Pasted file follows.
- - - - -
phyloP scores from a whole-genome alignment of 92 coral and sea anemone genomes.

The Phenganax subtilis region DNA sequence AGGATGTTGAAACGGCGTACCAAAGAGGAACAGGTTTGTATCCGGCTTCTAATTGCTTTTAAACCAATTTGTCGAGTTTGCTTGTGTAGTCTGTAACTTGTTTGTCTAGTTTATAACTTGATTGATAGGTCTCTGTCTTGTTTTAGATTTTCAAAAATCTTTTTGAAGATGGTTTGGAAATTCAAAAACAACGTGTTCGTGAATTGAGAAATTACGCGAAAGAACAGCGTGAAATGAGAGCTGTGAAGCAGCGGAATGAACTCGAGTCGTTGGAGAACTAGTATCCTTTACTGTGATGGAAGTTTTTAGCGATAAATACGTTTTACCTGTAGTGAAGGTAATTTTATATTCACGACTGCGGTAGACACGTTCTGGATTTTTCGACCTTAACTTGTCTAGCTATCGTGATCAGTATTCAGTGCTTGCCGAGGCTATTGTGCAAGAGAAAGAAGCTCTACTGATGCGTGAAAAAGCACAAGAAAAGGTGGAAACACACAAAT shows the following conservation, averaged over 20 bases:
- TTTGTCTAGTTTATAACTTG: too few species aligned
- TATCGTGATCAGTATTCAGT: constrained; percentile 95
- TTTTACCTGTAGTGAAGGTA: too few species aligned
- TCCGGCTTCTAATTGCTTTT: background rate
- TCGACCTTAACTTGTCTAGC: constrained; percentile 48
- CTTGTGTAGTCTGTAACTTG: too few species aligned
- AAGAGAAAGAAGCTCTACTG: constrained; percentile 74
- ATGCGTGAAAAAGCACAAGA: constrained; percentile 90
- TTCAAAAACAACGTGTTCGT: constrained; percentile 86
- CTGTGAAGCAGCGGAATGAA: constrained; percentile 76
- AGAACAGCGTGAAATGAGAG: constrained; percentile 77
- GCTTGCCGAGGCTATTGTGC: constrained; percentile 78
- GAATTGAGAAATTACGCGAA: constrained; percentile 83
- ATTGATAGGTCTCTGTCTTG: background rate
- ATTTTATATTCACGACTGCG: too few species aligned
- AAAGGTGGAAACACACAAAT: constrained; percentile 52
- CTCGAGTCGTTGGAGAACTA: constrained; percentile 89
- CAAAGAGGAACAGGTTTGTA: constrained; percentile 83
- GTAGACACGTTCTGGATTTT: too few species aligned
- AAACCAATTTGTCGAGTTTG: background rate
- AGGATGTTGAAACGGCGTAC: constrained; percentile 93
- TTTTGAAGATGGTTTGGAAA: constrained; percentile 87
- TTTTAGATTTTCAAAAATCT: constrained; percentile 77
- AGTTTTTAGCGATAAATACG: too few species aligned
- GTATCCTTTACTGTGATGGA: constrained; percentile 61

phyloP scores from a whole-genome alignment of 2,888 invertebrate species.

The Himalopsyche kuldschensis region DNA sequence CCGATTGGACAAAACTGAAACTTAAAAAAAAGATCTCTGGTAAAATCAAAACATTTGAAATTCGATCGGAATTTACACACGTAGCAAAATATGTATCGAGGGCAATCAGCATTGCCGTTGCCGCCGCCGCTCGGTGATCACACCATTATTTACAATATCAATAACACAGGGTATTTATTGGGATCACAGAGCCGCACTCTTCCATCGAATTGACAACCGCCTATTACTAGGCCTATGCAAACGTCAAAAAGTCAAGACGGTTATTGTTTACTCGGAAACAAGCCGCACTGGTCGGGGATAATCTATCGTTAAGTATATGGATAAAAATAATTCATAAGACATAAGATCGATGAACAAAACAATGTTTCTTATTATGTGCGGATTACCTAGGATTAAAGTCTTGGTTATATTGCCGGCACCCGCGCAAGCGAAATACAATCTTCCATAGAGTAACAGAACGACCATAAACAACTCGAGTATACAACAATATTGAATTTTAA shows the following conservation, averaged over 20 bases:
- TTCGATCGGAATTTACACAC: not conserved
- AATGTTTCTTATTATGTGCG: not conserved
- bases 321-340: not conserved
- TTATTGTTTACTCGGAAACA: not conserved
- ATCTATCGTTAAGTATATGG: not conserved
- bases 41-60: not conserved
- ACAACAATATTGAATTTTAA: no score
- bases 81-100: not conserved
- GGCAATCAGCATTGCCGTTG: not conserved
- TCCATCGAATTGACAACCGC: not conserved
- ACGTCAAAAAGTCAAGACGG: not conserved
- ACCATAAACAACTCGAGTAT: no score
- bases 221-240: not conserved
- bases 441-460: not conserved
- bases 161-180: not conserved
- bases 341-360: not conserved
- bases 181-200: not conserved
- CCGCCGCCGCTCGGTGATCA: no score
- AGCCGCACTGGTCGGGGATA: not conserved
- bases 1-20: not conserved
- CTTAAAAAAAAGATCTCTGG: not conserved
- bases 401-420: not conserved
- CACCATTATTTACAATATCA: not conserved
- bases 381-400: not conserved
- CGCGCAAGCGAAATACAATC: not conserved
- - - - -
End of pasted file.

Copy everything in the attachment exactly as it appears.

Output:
phyloP scores from a whole-genome alignment of 92 coral and sea anemone genomes.

The Phenganax subtilis region DNA sequence AGGATGTTGAAACGGCGTACCAAAGAGGAACAGGTTTGTATCCGGCTTCTAATTGCTTTTAAACCAATTTGTCGAGTTTGCTTGTGTAGTCTGTAACTTGTTTGTCTAGTTTATAACTTGATTGATAGGTCTCTGTCTTGTTTTAGATTTTCAAAAATCTTTTTGAAGATGGTTTGGAAATTCAAAAACAACGTGTTCGTGAATTGAGAAATTACGCGAAAGAACAGCGTGAAATGAGAGCTGTGAAGCAGCGGAATGAACTCGAGTCGTTGGAGAACTAGTATCCTTTACTGTGATGGAAGTTTTTAGCGATAAATACGTTTTACCTGTAGTGAAGGTAATTTTATATTCACGACTGCGGTAGACACGTTCTGGATTTTTCGACCTTAACTTGTCTAGCTATCGTGATCAGTATTCAGTGCTTGCCGAGGCTATTGTGCAAGAGAAAGAAGCTCTACTGATGCGTGAAAAAGCACAAGAAAAGGTGGAAACACACAAAT shows the following conservation, averaged over 20 bases:
- TTTGTCTAGTTTATAACTTG: too few species aligned
- TATCGTGATCAGTATTCAGT: constrained; percentile 95
- TTTTACCTGTAGTGAAGGTA: too few species aligned
- TCCGGCTTCTAATTGCTTTT: background rate
- TCGACCTTAACTTGTCTAGC: constrained; percentile 48
- CTTGTGTAGTCTGTAACTTG: too few species aligned
- AAGAGAAAGAAGCTCTACTG: constrained; percentile 74
- ATGCGTGAAAAAGCACAAGA: constrained; percentile 90
- TTCAAAAACAACGTGTTCGT: constrained; percentile 86
- CTGTGAAGCAGCGGAATGAA: constrained; percentile 76
- AGAACAGCGTGAAATGAGAG: constrained; percentile 77
- GCTTGCCGAGGCTATTGTGC: constrained; percentile 78
- GAATTGAGAAATTACGCGAA: constrained; percentile 83
- ATTGATAGGTCTCTGTCTTG: background rate
- ATTTTATATTCACGACTGCG: too few species aligned
- AAAGGTGGAAACACACAAAT: constrained; percentile 52
- CTCGAGTCGTTGGAGAACTA: constrained; percentile 89
- CAAAGAGGAACAGGTTTGTA: constrained; percentile 83
- GTAGACACGTTCTGGATTTT: too few species aligned
- AAACCAATTTGTCGAGTTTG: background rate
- AGGATGTTGAAACGGCGTAC: constrained; percentile 93
- TTTTGAAGATGGTTTGGAAA: constrained; percentile 87
- TTTTAGATTTTCAAAAATCT: constrained; percentile 77
- AGTTTTTAGCGATAAATACG: too few species aligned
- GTATCCTTTACTGTGATGGA: constrained; percentile 61

phyloP scores from a whole-genome alignment of 2,888 invertebrate species.

The Himalopsyche kuldschensis region DNA sequence CCGATTGGACAAAACTGAAACTTAAAAAAAAGATCTCTGGTAAAATCAAAACATTTGAAATTCGATCGGAATTTACACACGTAGCAAAATATGTATCGAGGGCAATCAGCATTGCCGTTGCCGCCGCCGCTCGGTGATCACACCATTATTTACAATATCAATAACACAGGGTATTTATTGGGATCACAGAGCCGCACTCTTCCATCGAATTGACAACCGCCTATTACTAGGCCTATGCAAACGTCAAAAAGTCAAGACGGTTATTGTTTACTCGGAAACAAGCCGCACTGGTCGGGGATAATCTATCGTTAAGTATATGGATAAAAATAATTCATAAGACATAAGATCGATGAACAAAACAATGTTTCTTATTATGTGCGGATTACCTAGGATTAAAGTCTTGGTTATATTGCCGGCACCCGCGCAAGCGAAATACAATCTTCCATAGAGTAACAGAACGACCATAAACAACTCGAGTATACAACAATATTGAATTTTAA shows the following conservation, averaged over 20 bases:
- TTCGATCGGAATTTACACAC: not conserved
- AATGTTTCTTATTATGTGCG: not conserved
- bases 321-340: not conserved
- TTATTGTTTACTCGGAAACA: not conserved
- ATCTATCGTTAAGTATATGG: not conserved
- bases 41-60: not conserved
- ACAACAATATTGAATTTTAA: no score
- bases 81-100: not conserved
- GGCAATCAGCATTGCCGTTG: not conserved
- TCCATCGAATTGACAACCGC: not conserved
- ACGTCAAAAAGTCAAGACGG: not conserved
- ACCATAAACAACTCGAGTAT: no score
- bases 221-240: not conserved
- bases 441-460: not conserved
- bases 161-180: not conserved
- bases 341-360: not conserved
- bases 181-200: not conserved
- CCGCCGCCGCTCGGTGATCA: no score
- AGCCGCACTGGTCGGGGATA: not conserved
- bases 1-20: not conserved
- CTTAAAAAAAAGATCTCTGG: not conserved
- bases 401-420: not conserved
- CACCATTATTTACAATATCA: not conserved
- bases 381-400: not conserved
- CGCGCAAGCGAAATACAATC: not conserved